Before spotting the cinder cone hiding in the crop circles crop-circle-cinder-cone, I had a great view Idaho's Lehmi Range. I was admiring the alluvial fans built up on the southeast side of the range. I have done a fair number of alluvial fan projects as a geologist and have been on the policy making and money spending side of a few alluvial fans as well - hence my enthusiasm.
But in the image below there is more than just alluvial fan deposits on the lower slopes of the range. The first image has three glacial moraines extending onto the lower slopes beyond the mountain front. These alluvial fans are visible in Google Earth as well as other satellite images. But the new, just-the-right-amount of snow and sun angle allowed for a very excellent and obvious view.
Glacial moraine in center of picture is built out on top of the main bulk of the alluvial fan.
There are two other moraines in the image. on the far right and far left
Another angle showing two of the moraines
Closer view of the south moraine
The road is Idaho Highway 28
The southern moraine includes an older subdued moraine well out from the mountain front that has been at least partially breached by stream erosion and partially buried by alluvial sediments. I am outside my understanding of Rocky Mountain glaciation. The Pinedale Glaciation is associated with the last continental glaciation that brought glacial ice into what is now the Puget Sound region and the entire northern tier of Washington. Dort Wakefield gsa/2003RM/finalprogram/abstract correlates some of the glaciation that reached the valley as Bull Lake age - a much older glacial period in the Rocky Mountain ranges. Perhaps, the outer moraine is the older Bull Lake variety.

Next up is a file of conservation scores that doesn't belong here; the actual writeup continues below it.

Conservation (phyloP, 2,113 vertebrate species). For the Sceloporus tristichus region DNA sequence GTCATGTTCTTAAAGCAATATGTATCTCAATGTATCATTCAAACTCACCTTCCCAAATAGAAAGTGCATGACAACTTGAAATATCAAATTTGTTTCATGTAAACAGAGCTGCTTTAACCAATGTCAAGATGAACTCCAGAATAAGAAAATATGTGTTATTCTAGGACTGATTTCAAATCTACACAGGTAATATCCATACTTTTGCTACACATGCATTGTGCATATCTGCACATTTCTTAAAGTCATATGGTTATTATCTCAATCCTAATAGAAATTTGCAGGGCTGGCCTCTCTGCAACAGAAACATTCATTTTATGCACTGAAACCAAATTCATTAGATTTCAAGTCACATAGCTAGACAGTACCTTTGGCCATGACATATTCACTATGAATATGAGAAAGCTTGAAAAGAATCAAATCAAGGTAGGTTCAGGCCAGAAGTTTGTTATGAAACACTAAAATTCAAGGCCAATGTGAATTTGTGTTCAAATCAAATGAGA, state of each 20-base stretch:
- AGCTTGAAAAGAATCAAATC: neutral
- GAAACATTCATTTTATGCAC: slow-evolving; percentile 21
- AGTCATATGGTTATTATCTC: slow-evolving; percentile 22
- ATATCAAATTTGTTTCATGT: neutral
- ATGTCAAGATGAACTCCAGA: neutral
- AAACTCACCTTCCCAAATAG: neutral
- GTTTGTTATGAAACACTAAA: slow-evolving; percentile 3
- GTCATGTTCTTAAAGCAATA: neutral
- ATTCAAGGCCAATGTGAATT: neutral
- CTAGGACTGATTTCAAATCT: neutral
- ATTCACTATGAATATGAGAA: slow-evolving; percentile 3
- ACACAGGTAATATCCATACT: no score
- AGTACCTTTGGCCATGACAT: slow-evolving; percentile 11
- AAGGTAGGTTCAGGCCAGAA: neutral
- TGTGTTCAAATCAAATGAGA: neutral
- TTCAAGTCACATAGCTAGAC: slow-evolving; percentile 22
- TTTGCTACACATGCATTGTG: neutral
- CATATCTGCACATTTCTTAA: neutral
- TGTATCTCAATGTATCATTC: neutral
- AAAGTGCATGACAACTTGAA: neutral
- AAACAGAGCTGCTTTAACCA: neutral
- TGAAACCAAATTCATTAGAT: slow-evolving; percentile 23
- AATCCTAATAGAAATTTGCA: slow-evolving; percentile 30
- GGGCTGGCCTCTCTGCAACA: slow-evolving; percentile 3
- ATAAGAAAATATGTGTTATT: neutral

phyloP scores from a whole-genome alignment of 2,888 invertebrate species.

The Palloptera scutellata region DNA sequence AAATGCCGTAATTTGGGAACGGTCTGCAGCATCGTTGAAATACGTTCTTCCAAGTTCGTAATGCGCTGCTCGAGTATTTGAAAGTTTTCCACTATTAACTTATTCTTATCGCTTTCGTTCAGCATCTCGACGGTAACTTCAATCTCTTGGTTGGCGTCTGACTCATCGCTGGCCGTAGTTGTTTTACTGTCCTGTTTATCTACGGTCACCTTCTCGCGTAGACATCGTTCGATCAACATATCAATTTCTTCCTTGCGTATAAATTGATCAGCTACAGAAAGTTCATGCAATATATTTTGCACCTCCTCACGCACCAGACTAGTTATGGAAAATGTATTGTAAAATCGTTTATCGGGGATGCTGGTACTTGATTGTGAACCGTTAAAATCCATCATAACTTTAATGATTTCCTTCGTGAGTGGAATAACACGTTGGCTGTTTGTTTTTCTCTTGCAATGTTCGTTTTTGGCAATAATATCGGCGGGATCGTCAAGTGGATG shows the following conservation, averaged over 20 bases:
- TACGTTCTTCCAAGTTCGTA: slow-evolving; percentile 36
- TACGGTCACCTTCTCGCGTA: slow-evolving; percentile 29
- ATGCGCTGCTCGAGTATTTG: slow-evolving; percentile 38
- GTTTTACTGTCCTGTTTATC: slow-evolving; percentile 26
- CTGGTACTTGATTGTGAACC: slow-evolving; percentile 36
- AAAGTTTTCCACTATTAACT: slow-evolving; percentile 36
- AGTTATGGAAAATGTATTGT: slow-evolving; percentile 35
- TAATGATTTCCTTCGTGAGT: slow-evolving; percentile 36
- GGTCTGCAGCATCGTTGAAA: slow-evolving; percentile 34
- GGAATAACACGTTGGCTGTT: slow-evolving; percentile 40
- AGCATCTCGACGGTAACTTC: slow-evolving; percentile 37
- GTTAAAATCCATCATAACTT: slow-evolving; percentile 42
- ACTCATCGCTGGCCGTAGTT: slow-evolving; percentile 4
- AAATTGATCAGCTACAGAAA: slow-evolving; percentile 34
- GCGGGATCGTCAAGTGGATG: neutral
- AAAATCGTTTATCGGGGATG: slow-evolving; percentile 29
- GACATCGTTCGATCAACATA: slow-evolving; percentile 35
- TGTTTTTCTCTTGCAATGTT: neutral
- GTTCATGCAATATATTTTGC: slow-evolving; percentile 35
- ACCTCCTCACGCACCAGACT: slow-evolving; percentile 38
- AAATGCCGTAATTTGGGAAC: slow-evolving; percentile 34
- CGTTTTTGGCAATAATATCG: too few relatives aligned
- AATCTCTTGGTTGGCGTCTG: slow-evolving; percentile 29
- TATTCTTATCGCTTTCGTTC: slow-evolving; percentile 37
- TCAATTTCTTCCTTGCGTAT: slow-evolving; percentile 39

These alluvial fans have a lot more history than the very young fans I have worked on in western Washington. Lots to figure out regarding past climate, uplift history and erosion history.